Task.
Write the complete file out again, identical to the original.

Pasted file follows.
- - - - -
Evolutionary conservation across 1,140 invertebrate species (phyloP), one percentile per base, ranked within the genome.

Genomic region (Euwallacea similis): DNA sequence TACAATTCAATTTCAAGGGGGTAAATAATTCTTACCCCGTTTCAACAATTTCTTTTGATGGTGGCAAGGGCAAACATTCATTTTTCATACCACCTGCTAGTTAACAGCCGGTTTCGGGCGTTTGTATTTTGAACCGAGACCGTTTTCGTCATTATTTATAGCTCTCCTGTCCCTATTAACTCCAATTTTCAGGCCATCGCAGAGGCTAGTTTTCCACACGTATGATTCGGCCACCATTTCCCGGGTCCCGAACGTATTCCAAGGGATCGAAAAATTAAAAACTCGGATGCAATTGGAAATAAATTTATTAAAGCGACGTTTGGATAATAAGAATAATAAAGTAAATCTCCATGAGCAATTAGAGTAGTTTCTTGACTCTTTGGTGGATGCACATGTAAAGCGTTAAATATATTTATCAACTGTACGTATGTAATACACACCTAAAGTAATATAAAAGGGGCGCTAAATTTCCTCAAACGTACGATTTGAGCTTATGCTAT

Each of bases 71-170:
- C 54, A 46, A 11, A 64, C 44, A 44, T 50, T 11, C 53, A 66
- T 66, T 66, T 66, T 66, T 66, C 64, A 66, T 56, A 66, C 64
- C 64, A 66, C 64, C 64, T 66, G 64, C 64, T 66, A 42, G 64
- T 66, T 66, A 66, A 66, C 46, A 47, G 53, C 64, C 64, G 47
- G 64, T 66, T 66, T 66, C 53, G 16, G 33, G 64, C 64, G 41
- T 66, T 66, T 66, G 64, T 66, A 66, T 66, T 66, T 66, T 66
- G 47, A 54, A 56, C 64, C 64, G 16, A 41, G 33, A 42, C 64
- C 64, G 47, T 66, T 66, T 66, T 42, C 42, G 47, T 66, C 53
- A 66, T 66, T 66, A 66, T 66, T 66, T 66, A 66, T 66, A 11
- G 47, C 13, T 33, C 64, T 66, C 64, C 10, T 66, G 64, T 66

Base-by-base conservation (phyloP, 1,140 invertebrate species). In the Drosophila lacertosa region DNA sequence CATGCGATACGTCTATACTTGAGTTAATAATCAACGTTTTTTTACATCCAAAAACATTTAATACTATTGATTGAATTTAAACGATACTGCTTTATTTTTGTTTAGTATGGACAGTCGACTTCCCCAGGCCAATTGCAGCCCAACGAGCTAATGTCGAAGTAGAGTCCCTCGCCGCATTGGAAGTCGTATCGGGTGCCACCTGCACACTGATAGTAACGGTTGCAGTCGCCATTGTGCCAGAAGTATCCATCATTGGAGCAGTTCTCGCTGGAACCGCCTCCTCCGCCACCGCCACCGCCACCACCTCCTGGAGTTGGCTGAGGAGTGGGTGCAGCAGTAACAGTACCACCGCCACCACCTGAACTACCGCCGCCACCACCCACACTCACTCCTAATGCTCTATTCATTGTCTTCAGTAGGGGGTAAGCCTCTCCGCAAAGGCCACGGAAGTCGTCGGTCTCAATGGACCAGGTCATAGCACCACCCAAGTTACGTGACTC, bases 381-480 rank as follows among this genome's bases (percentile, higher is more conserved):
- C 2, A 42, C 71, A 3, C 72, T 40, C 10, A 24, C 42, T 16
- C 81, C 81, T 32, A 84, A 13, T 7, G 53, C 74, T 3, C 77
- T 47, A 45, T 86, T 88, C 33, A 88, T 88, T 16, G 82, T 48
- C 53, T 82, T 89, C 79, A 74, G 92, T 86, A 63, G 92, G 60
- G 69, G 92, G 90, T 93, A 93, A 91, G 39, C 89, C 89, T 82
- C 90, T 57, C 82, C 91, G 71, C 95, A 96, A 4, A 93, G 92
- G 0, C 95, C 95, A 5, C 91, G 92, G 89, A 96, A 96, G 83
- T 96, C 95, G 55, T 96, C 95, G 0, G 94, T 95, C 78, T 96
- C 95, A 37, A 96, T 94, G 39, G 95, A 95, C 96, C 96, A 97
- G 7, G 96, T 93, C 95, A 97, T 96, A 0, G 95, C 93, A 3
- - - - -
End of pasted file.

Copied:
Evolutionary conservation across 1,140 invertebrate species (phyloP), one percentile per base, ranked within the genome.

Genomic region (Euwallacea similis): DNA sequence TACAATTCAATTTCAAGGGGGTAAATAATTCTTACCCCGTTTCAACAATTTCTTTTGATGGTGGCAAGGGCAAACATTCATTTTTCATACCACCTGCTAGTTAACAGCCGGTTTCGGGCGTTTGTATTTTGAACCGAGACCGTTTTCGTCATTATTTATAGCTCTCCTGTCCCTATTAACTCCAATTTTCAGGCCATCGCAGAGGCTAGTTTTCCACACGTATGATTCGGCCACCATTTCCCGGGTCCCGAACGTATTCCAAGGGATCGAAAAATTAAAAACTCGGATGCAATTGGAAATAAATTTATTAAAGCGACGTTTGGATAATAAGAATAATAAAGTAAATCTCCATGAGCAATTAGAGTAGTTTCTTGACTCTTTGGTGGATGCACATGTAAAGCGTTAAATATATTTATCAACTGTACGTATGTAATACACACCTAAAGTAATATAAAAGGGGCGCTAAATTTCCTCAAACGTACGATTTGAGCTTATGCTAT

Each of bases 71-170:
- C 54, A 46, A 11, A 64, C 44, A 44, T 50, T 11, C 53, A 66
- T 66, T 66, T 66, T 66, T 66, C 64, A 66, T 56, A 66, C 64
- C 64, A 66, C 64, C 64, T 66, G 64, C 64, T 66, A 42, G 64
- T 66, T 66, A 66, A 66, C 46, A 47, G 53, C 64, C 64, G 47
- G 64, T 66, T 66, T 66, C 53, G 16, G 33, G 64, C 64, G 41
- T 66, T 66, T 66, G 64, T 66, A 66, T 66, T 66, T 66, T 66
- G 47, A 54, A 56, C 64, C 64, G 16, A 41, G 33, A 42, C 64
- C 64, G 47, T 66, T 66, T 66, T 42, C 42, G 47, T 66, C 53
- A 66, T 66, T 66, A 66, T 66, T 66, T 66, A 66, T 66, A 11
- G 47, C 13, T 33, C 64, T 66, C 64, C 10, T 66, G 64, T 66

Base-by-base conservation (phyloP, 1,140 invertebrate species). In the Drosophila lacertosa region DNA sequence CATGCGATACGTCTATACTTGAGTTAATAATCAACGTTTTTTTACATCCAAAAACATTTAATACTATTGATTGAATTTAAACGATACTGCTTTATTTTTGTTTAGTATGGACAGTCGACTTCCCCAGGCCAATTGCAGCCCAACGAGCTAATGTCGAAGTAGAGTCCCTCGCCGCATTGGAAGTCGTATCGGGTGCCACCTGCACACTGATAGTAACGGTTGCAGTCGCCATTGTGCCAGAAGTATCCATCATTGGAGCAGTTCTCGCTGGAACCGCCTCCTCCGCCACCGCCACCGCCACCACCTCCTGGAGTTGGCTGAGGAGTGGGTGCAGCAGTAACAGTACCACCGCCACCACCTGAACTACCGCCGCCACCACCCACACTCACTCCTAATGCTCTATTCATTGTCTTCAGTAGGGGGTAAGCCTCTCCGCAAAGGCCACGGAAGTCGTCGGTCTCAATGGACCAGGTCATAGCACCACCCAAGTTACGTGACTC, bases 381-480 rank as follows among this genome's bases (percentile, higher is more conserved):
- C 2, A 42, C 71, A 3, C 72, T 40, C 10, A 24, C 42, T 16
- C 81, C 81, T 32, A 84, A 13, T 7, G 53, C 74, T 3, C 77
- T 47, A 45, T 86, T 88, C 33, A 88, T 88, T 16, G 82, T 48
- C 53, T 82, T 89, C 79, A 74, G 92, T 86, A 63, G 92, G 60
- G 69, G 92, G 90, T 93, A 93, A 91, G 39, C 89, C 89, T 82
- C 90, T 57, C 82, C 91, G 71, C 95, A 96, A 4, A 93, G 92
- G 0, C 95, C 95, A 5, C 91, G 92, G 89, A 96, A 96, G 83
- T 96, C 95, G 55, T 96, C 95, G 0, G 94, T 95, C 78, T 96
- C 95, A 37, A 96, T 94, G 39, G 95, A 95, C 96, C 96, A 97
- G 7, G 96, T 93, C 95, A 97, T 96, A 0, G 95, C 93, A 3